Leading Economic Index ® (LEI) for the US declined 6.7 percent in March to 104.2 (2016 = 100), following a 0.2 percent decrease in February, and a 0.4 percent increase in January, which is the most significant decline in its 60-year history. The sudden deterioration of LEI was due to unprecedented initial unemployment insurance claims and a drop in March stock prices. However, markets are under the illusion(false) and recovering rapidly. The leading data and market reactions are quite the opposite of each other.

Cash is King

Once the legendary investor Warren Buffett famously said, ‘It’s only when the tide goes out that you will learn who has been swimming naked”.  During the economic distress period, debt-laden companies go bankrupt and strong firms only survive.

The entire airline industry is in trouble, almost all the airline companies except for Southwest showing signs of weakness. American Airlines has only 30 days of cash on its balance sheet by the end of March. It is a clear sign to get into bankruptcy. Companies like JC Penney, Neiman Marcus may not survive. Several upstream companies in the energy sector are deep in debt; persistent lower oil prices, many of them going to get bankrupt soon.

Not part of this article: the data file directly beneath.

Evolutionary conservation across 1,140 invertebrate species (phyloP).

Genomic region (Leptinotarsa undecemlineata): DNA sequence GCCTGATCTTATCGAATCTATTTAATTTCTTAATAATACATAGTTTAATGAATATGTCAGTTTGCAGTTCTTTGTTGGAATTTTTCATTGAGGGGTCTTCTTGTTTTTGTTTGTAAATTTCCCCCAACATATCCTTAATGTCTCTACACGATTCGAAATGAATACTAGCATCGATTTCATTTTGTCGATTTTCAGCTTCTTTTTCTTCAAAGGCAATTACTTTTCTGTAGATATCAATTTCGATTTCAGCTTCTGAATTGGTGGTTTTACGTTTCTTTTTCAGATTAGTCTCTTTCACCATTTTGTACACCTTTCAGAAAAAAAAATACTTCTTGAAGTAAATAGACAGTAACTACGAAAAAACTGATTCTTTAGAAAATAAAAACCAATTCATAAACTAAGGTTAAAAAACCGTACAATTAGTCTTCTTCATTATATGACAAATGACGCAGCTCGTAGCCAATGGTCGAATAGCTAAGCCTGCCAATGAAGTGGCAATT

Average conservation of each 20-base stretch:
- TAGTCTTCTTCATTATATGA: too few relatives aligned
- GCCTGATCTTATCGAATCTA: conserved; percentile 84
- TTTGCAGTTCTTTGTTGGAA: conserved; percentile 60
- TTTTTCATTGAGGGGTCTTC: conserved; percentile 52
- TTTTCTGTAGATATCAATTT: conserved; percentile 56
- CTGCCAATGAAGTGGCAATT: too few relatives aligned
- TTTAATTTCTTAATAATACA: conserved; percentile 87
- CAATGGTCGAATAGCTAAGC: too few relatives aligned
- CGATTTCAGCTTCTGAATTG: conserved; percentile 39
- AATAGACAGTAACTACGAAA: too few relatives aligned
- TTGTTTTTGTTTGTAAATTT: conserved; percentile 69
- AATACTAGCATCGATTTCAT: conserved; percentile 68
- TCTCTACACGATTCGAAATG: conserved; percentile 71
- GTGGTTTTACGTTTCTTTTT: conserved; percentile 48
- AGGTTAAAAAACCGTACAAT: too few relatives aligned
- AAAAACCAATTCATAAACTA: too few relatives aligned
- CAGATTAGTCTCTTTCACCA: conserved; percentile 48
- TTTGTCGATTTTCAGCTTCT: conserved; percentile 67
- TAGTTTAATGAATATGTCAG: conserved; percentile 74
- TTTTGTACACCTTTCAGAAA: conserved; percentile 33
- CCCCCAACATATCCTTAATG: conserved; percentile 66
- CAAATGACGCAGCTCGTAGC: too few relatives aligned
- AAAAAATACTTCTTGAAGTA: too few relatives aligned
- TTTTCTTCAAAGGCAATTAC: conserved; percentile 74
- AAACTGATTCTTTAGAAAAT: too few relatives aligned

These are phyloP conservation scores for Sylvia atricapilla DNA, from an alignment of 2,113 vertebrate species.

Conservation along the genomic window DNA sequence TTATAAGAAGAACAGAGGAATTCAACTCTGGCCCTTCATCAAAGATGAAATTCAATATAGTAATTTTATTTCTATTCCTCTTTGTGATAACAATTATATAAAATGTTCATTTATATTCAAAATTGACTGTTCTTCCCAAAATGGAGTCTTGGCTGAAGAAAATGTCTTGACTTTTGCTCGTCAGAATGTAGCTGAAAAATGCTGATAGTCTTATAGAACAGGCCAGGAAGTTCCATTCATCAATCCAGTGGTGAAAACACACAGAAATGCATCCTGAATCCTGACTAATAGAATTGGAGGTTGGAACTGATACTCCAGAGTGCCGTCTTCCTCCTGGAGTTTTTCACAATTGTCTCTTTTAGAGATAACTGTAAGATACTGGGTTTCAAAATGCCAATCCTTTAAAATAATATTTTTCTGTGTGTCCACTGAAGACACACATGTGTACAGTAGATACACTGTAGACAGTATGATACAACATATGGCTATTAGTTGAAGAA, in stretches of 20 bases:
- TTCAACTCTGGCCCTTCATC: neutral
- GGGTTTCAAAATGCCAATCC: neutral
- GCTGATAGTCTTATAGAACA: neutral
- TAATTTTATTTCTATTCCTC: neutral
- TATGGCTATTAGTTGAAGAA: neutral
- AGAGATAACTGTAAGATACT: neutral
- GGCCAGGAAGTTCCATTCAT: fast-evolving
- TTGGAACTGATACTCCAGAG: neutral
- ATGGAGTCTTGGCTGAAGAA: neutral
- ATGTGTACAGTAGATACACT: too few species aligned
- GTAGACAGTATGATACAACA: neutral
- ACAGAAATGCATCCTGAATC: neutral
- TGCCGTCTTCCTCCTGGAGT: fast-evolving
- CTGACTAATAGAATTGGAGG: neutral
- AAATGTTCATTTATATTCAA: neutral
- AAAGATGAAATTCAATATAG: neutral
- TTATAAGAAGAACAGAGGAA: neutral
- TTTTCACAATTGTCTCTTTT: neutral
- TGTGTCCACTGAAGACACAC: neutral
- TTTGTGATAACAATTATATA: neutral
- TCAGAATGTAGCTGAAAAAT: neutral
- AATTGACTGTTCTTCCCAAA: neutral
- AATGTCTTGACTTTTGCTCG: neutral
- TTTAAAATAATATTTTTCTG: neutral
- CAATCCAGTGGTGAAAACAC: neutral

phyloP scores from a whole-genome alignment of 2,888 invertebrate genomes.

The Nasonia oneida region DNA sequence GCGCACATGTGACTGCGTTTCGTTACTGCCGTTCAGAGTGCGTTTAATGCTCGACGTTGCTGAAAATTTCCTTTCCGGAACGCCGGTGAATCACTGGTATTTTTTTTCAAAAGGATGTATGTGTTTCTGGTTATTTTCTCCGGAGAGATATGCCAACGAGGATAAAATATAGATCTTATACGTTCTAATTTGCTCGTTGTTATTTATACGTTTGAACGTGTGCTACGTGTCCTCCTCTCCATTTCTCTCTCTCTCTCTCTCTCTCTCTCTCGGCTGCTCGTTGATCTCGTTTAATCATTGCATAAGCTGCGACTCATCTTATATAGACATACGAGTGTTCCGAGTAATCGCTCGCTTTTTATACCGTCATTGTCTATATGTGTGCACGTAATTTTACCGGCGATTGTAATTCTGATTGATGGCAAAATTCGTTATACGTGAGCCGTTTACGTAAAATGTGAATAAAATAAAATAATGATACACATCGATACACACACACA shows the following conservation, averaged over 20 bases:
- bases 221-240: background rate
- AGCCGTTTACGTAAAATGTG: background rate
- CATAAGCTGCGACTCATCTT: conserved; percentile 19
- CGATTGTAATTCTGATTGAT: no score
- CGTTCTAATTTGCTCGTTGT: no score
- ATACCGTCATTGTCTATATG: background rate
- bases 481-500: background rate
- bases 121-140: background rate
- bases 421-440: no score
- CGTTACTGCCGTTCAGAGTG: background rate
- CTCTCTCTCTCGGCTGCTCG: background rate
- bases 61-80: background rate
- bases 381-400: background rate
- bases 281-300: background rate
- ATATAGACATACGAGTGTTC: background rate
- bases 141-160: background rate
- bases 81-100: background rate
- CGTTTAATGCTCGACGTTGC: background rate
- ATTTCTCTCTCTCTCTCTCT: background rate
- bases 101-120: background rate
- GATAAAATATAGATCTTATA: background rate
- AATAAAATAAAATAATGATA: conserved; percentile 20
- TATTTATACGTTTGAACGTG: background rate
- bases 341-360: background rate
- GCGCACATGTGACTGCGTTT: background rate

Outlook:

Recent market recovery does not reflect the underlying economy. Expect much severe market price adjustments when the analysts and pundits realize the forthcoming numbers do not match their expectations. The Coronavirus profoundly changed how we live and how we spend. Movies theaters, restaurants, apparel, Cruises, and amusement parks are struggling to survive.

General merchandise, wholesale clubs, e-commerce, online grocers, food delivery, streaming, and gaming companies will thrive in this lockdown or semi-free environment. The business will not be usual for an extended period, assuming both fiscal and monetary policies do not change their course until we see the signs of economic progress. Until the signs of growth appear, it is good to stay defensive by holding liquid assets and defensive stocks.